Hello, Emacs!

April 11, 2011

This post was written and published from within Emacs, using Weblogger Mode.


I’m not dead yet!

April 11, 2011

It’s certainly been a while since the last post. The first relevant change is that this is no longer the group blog of Patrick and Ashley. This is a natural consequence of there no longer being a Patrick and Ashley, except inasmuch as required by certain mereological outlooks. Ashley’s blog is [here], although she doesn’t seem to be much better at updates than I am.

My interests have also kind of gone metastatic since my last period of activity here. In 2008, I thought it more or less obvious that philosophy was the only discipline worth personally pursuing. I have since, ah, refined that position. Recently I have been spending most of my time studying mathematics and computer science, and will be beginning a Ph.D. program in biology next fall.

As such, I’ll try to constrain the topics of this space to the biological and mathematical, but excursions and digressions will probably be inevitable.  Part of the impetus for writing again is just to force myself to put 250 words on the page every day.  There seems to be a raft of evidence suggesting that the path to human excellence–in nearly any domain–is just repeated, mindful practice.  About 10,000 hours worth.  Johnson agreed:

“In an occasional performance no height of excellence can be expected from any mind, however fertile in itself, and however stored with acquisitions. . [The author] is at liberty to delay his publication till he has satisfied his friends and himself; till he has reformed his first thoughts by subsequent examination; and polished away those faults which the precipitance of ardent composition is likely to leave behind it. Virgil is related to have poured out a great number of lines in the morning, and to have passed the day in reducing them to fewer.”
Johnson: Dryden (Lives of the Poets)

This is not to say that I don’t write currently.  In fact, I write rather a lot, but in batch-mode and usually under conditions of duress.  The point here will be to write for my own sake.  One might wonder whether it isn’t a bit presumptuous to write in the aim of attaining a form of human excellence, and of course it is presumptuous to claim to have attained it, at least without overwhelming empirical support.  Rather, I hope that the admission of a desire to practice a craft that is not wholly within one’s grasp is a humbling act, especially when that craft is one upon which most of one’s ultimate pursuits depends.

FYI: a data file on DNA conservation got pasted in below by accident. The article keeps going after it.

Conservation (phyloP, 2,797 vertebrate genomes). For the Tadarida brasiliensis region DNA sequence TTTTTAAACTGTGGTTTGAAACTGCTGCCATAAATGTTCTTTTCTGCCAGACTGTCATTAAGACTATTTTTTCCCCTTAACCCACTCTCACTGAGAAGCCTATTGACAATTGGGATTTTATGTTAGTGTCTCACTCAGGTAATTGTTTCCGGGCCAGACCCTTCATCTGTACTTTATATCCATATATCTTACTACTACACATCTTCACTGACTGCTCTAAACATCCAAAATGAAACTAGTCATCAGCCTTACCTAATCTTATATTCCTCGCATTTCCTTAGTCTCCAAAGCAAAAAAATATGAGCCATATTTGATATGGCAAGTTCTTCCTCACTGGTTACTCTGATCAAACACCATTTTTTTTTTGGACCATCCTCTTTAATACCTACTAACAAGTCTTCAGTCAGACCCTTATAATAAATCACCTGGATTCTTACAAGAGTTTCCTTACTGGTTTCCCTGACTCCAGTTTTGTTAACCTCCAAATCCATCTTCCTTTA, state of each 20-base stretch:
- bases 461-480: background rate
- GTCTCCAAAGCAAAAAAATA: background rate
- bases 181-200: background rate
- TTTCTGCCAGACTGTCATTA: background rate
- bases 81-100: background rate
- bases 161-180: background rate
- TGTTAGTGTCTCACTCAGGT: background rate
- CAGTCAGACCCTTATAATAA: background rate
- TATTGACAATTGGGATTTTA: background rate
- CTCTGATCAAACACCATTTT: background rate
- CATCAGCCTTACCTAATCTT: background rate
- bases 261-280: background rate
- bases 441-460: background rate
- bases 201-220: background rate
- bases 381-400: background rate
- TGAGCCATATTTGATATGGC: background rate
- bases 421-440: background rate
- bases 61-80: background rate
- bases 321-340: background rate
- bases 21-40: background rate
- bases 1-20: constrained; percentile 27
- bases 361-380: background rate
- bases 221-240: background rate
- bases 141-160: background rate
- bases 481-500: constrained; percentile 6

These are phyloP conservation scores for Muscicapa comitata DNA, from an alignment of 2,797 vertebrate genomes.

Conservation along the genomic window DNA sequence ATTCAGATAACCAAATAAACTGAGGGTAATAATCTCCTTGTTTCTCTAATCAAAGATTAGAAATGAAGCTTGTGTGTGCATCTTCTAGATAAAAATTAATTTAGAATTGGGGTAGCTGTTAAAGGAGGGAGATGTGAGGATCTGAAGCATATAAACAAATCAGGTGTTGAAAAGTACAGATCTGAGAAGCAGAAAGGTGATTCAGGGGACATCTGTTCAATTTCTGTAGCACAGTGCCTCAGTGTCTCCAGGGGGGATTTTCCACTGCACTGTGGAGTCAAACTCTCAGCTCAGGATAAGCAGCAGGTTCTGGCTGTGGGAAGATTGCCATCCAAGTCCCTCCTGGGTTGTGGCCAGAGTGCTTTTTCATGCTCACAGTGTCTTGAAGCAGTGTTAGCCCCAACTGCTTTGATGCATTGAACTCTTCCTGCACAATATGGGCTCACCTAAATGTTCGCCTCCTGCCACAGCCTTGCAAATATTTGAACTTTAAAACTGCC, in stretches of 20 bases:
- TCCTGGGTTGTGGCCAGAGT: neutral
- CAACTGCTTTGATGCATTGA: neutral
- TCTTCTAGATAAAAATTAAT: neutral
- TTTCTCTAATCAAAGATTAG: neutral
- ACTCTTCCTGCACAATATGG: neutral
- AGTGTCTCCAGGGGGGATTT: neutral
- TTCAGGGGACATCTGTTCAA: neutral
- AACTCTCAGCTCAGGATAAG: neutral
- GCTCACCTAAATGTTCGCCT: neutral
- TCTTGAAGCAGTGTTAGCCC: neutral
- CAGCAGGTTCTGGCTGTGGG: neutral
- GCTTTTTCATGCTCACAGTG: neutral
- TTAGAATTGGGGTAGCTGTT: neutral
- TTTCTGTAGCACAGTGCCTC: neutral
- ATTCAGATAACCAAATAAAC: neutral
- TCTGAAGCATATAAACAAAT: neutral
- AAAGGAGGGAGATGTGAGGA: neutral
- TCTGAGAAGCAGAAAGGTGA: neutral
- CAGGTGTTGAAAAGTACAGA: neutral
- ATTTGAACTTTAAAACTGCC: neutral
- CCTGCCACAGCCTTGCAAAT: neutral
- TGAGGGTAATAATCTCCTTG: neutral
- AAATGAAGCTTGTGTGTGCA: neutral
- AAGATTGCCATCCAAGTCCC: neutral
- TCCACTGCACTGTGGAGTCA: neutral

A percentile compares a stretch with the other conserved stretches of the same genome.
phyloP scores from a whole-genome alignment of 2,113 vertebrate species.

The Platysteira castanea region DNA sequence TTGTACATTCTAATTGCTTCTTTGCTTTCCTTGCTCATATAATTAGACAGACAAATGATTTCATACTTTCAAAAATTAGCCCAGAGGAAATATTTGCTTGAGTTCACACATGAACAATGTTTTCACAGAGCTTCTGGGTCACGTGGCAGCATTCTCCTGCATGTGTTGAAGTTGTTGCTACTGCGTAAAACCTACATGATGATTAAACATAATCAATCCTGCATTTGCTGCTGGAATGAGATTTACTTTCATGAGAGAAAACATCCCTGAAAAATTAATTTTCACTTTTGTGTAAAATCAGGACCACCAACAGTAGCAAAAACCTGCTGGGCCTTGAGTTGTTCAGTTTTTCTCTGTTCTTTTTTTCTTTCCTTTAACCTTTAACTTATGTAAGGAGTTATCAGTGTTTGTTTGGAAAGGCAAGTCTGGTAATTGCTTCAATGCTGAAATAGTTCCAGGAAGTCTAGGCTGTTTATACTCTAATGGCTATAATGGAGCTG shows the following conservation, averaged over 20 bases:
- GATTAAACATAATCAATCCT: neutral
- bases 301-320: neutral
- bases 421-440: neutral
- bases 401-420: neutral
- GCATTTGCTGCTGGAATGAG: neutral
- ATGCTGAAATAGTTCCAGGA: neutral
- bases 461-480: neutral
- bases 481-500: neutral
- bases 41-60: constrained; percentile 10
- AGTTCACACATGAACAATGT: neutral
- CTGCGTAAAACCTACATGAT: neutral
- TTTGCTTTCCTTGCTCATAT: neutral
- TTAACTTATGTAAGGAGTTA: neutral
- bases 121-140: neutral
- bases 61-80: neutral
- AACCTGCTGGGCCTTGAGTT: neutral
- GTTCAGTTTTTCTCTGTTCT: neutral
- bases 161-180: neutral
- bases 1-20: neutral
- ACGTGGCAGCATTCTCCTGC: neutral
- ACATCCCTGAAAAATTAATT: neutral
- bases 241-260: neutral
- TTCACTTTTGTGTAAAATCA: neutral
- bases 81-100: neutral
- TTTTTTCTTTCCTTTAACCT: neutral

The blog’s official status at this point is quasinymity– it probably wouldn’t be too difficult to link this blog with my meatspace identity, but it’s not obvious to me whether I should encourage that identification or not.  The looming concern here is that I might write something idiotic, something which might encourage someone with a controlling interest in my future as a working scientist–like say my advisor–to conclude that I have no such thing.  The fear of publicly declaring idiotic things is a healthy one to have, but let me illustrate with an example:

I have recently decided that it is high time I learnt to program in a more traditional language, and last week I went to a short course put on by the Cambridge computer science faculty called “C for absolute beginners”…

I should perhaps add that I’ve attempted to understand C and C++ in the past, and although I didn’t manage, it was a big help this time round that I had seen at least some of it before…

I don’t know where this is going to lead. It already felt pretty complicated when we learnt about file handling (things like processing the data from one file and copying it into another), and we didn’t get on to how one might plot graphs…

The author of this excerpt is Tim Gowers. Tim Gowers the Fields Medalist. You’ve just read Tim Gowers’s admission that the C programming language was beyond him.

I don’t mention this in order to wrest some ill-gotten sense of superiority from it.  Far from it: I’m deeply indebted to Gowers for his work on the Princeton Companion to Mathematics, which is a wonderful book that you can tell has benefited from his editorial eye on practically every page.  His “informal discussions” were also extremely helpful to me when I first studied real analysis and found myself wondering what its real purpose was.  I mention that post only to introduce the moral that I derived from it, which was impressed upon me strongly enough that I can recall practically the entire post, almost two years later: there is a kind of liberation in the admission of ignorance.  If Tim Gowers can admit to being bested by a C compiler, what do I possibly have to lose?

There is a famous story, possibly apocryphal, about Rutherford–already a Nobel laureate–enrolling in freshman chemistry in order to develop the background to interpret the Geiger-Marsden experiment.  So too, then, can Gowers the Fields medalist and computational complexity theorist take “C for absolute beginners.”  I don’t think myself a Rutherford or a Gowers, of course, but I do think myself capable of learning from their examples.